Despite my claims that I would be posting my often from within hospital, it’s now been a good three days since I last did so, but I do have an excuse or two…

Thursday was of course the jour de methotrexate, kicking off at a sprightly 4am with hydration, and also saw me wander the hospital corridors to visit the departments of Nuclear Scanning (I’m sure there’s a joke in there) and, erm, Lungs (or something more professional-sounding). The scanning just involved some fluid being injected into my blood; samples were then taken two hours and four hours later to see how my kidneys were working. As usual, I’m at an utter loss as to how that shows what my kidneys are up to, but anyway. Sadly the methotrexate was flowing and couldn’t be stopped, so the blood had to be given peripherally, but that was a minor inconvenience. As for the lung function test, the wait was too long, so I had to rush back in order to get started on my methotrexate (the timetable of which is very carefully planned) and didn’t get it done.

Then along came Friday, and the methotrexate finished, with no discernible problems, though I was v tired after a couple of nights with less sleep than I’d have liked. The doctors did their ward round and took varying stances of taking-the-mickey and leaving-me-be (“it’s not the army) for my desire to stay asleep and in my bed. Then, oh joy, the final asparaginase! Just to make sure I wouldn’t forget it easily, this injection seemed to hurt even more than normal, so I hopped around clasping my buttocks for a while. Little did I think that the asparaginase had one last attack to deploy!

It seems that occasionally, asparaginase can cause a reaction: I had never had a reaction to it before, but about 10-15 minutes after the injections I got up from the loo to discover my face going very red as blood rushed to it. I also felt a bit wrong, so I went to have a lie-down, which didn’t really help much, until just as a nurse happened to come in my stomach really started giving me some grief, so I dashed (as much as possible when you’re plugged into a drip) to the loo, dropped to the floor to be near the toilet bowl, and fainted. Next thing I knew, there were several nurses and perhaps a doctor or two helping me into a wheelchair to take me back to my bed, whereupon I shook and sweated (I was soon drenched), felt rough and tried to work out how many different bits were hurting. I thought I needed the loo again (nasty diarrheoa made that perfectly plausible) so was given a bed pan, but realised I was actually going to be sick instead just in time for the nurse to bring sick bowls. So that was the end of my breakfast as far as my stomach was concerned, though fortunately it did bring a little relief. With a bit of time I started to settle and fortunately began to feel a bit better. As I recovered, various nurses and doctors either came in and checked up on me, or poked their heads around the door to say “you gave us a scare there!” or “what have you been up to?!”, but I soon zonked out and went to sleep. For about 7 hours on and off.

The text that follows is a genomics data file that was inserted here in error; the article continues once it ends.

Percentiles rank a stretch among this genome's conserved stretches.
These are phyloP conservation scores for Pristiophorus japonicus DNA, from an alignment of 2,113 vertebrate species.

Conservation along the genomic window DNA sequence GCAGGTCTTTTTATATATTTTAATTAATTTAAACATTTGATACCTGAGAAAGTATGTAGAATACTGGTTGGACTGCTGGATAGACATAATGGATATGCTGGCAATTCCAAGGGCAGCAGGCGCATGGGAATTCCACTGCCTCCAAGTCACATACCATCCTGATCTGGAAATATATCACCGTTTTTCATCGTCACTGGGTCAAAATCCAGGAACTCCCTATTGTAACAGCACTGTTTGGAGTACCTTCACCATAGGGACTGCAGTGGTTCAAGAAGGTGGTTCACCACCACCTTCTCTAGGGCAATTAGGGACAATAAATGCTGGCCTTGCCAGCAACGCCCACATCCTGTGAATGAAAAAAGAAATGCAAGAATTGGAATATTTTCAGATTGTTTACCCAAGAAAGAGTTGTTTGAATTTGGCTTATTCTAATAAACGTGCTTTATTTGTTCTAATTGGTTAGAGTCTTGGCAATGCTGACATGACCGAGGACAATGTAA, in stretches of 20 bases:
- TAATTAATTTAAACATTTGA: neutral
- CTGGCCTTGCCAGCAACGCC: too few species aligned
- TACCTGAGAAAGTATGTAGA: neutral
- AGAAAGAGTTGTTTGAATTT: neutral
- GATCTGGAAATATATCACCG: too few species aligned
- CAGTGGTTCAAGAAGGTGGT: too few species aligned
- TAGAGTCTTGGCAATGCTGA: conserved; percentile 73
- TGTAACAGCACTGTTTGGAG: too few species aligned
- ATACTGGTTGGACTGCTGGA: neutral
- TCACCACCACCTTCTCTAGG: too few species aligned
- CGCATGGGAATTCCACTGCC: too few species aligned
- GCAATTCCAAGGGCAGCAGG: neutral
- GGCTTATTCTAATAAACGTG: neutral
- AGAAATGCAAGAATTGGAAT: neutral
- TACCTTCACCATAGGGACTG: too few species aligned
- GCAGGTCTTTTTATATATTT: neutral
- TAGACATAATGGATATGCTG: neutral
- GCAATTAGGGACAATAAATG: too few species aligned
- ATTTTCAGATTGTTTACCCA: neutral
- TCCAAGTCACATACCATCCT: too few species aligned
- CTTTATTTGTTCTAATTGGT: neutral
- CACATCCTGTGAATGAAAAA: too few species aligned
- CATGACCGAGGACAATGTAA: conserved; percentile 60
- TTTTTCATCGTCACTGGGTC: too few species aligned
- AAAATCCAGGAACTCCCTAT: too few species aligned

After a few hours I still had a really bad headache, but otherwise seemed much better – Samar had already told me that the effects could last several hours. Daphne (the ward sister) said she hadn’t seen that happen for a very long time, and it was explained to me that just because I hadn’t reacted to it before didn’t make me immune from doing so this time. Fortunately, of course, it was the last dose of asparaginase – I don’t know whether they would have had to rethink otherwise; either way thank goodness there’s no more of that to come! It’s also now nothing to worry about, as it was just a reaction at the time and there’s nothing long-term affected: as soon as it finished it became a closed issue.

It was pretty scary, to be honest, having no idea what was going on or why it was happening. I was lucky that the nurse had happened to come in just before I had the main reaction, and I did feel much more secure as soon as I was back in bed with doctors and nurses looking after me. There’s always a slight worry when there are lots of them, though… But when they’re calm, it calms the patient down enormously, and they were never anything but calm. The truth of the matter is that I just fancied a bit of attention, of course, so thought I’d stage a bit of drama. All fun!

Last night I slept well enough when I wasn’t being observed or given folinic acid, but unfortunately that wasn’t very often, with things happening at 1, 2, 4, 6, 7, 8… I had a bit more of a lie-in today and it’s been relatively quiet, though the first growth factor injection in my belly was more painful than I’d expected.

I have a bit more knowledge of dates, but will write about them elsewhen.

(Curse the Asparaginase!)

3 thoughts on “Well, it’s not meant to be easy

  1. Nasty asparagus injections making ma george ill! I shall eat their brothers in arms for dinner tomorrow as a sweet revenge… Still, at least pedro mendes scored two blinders just for you today Giorgio! Where there’s Redknapp there’s hope…

    Love, bubbles and jellyfish,


  2. Hey…ma allora sei davvero determinato a farmi spaventare???indubbiamente una brutta avventura…quando incontro Asparaginase lo riempirò di botte per averti fatto tutto questo!;-)Come ha osato!!!Vabbè…lo perdono solo perchè in fondo contribuisce alla tua guarigione, ma solo per questo perchè in caso contrario avrebbe dovuto scappare a vita in quanto inseguito da una folle napoletana con un manganello alla mano!;-)

    con affetto smisurato


  3. Dearest George
    You are amazing…….hugest sympathies for all the agonies.
    With all this exposure to things medical and your grasp of the complexities you will be able to review medical literature also.
    Keep up your spirits to continue inspiring others.
    much love from Aussie “rellies” soon x2 to be winging over for THE wedding……Caroline xxxx

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